For instance, more schools are now accepting video letters (i.e. Chicago Booth), so using that medium to provide meaningful updates while showcasing your personality and “putting a face to your name” could be a great option. Another idea is to have a current student or alum who knows you well submit a letter of support that details why you’re a good fit for their school. In general, if you have a unique skill or talent, don’t be shy about leveraging it to provide a memorable waitlist update – just make sure it’s appropriate.

5. Explicitly state that you’ll enroll if admitted.

The school wants reassurance that you will enroll if admitted off the waitlist. Remember that not everyone on the waitlist is as committed to the school as you are. So, in everything you do, let the school know that you remain committed to their program and that it’s your #1 choice (if that’s the case). No need to beat around the bush with this one – just say it directly.


1. Freak out, panic, or lose hope.

I know this is easier said than done, but now is not the time to despair. Your efforts (and emotions) are better spent on taking constructive action. Stay confident (if you’re on the waitlist, it means that you have what it takes) and try not to compare yourself with others. Put your head down and focus on #1-5 above. We’ve seen applicants get off the waitlist as late as August so it’s not over until you get an official rejection from the school.

2. Try to “hack” the waitlist process.

As admissions consultants, we get this a lot. “What are my chances of getting off the waitlist?” “What could I do that would automatically get me off the waitlist?” Unfortunately, as with all things MBA admissions, the waitlist process is not formulaic and there’s no magic bullet. Trying to predict your chances of getting off the waitlist may seem like a good way to get some level of certainty during the wait, but it’s really not productive or helpful. Again, your efforts will be best spent on taking actions that strengthen your profile.

3. Submit new essays with every update.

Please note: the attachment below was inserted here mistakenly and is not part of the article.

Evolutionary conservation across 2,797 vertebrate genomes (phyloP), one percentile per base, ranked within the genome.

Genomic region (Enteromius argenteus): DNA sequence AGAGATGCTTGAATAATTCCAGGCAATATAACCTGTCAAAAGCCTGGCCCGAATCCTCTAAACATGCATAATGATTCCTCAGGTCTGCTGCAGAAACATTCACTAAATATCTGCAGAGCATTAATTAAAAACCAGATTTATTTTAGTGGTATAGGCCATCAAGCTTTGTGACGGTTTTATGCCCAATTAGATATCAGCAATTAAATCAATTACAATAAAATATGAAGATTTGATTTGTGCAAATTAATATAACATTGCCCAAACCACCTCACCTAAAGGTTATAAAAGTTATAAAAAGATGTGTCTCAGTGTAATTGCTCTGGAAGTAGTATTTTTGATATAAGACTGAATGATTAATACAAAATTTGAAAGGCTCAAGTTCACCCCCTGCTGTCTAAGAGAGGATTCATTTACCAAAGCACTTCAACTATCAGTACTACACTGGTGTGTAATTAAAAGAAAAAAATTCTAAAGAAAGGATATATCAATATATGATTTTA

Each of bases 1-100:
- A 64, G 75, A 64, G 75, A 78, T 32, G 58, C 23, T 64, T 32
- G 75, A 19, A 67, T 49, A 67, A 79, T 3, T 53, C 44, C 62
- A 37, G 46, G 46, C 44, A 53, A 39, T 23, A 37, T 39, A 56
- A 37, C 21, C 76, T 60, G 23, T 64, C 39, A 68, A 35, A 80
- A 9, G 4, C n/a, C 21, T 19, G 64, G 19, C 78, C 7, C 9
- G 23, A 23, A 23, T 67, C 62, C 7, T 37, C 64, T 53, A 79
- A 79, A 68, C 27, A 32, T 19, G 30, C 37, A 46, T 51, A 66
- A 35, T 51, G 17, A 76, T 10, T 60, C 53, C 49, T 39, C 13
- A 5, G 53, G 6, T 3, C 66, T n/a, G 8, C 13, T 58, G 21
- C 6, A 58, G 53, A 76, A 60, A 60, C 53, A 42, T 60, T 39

As mentioned above, the purpose of an update letter is to provide new, relevant information that will strengthen your profile and help the adcom in their final decision. The adcom receives a lot of communication and you don’t want to make their job any harder by submitting multi-page letters and/or information that was already included in your application. Your update letter(s) should be factual, direct, and succinct. Think of them more as press releases than essays.

4. Harass the adcom or your waitlist manager.

I know we spent the entire first half of this guide outlining all the ways to be an active ‘waitlistee’, but you also want to be thoughtful in every interaction and update you provide. You want to be proactive without being aggressive. Remember that the adcom is evaluating your interpersonal skills and determining whether you would represent the school well in front of recruiters. The schools have a reputation to uphold, after all. Make sure that your behavior is desirable.

5. Get complacent.

After all the effort you put into your resume, essays, and interview prep, you may be reluctant to load up your to-do list with more application “stuff”. However, now is not the time to get lazy or give up. A short-term investment in re-taking the GMAT (ugh!), crafting an update letter, etc. has the potential for long-term payoff. Get going!

On the waitlist and wondering what your next steps should be? We’re happy to help! Sign up for a free consultation today.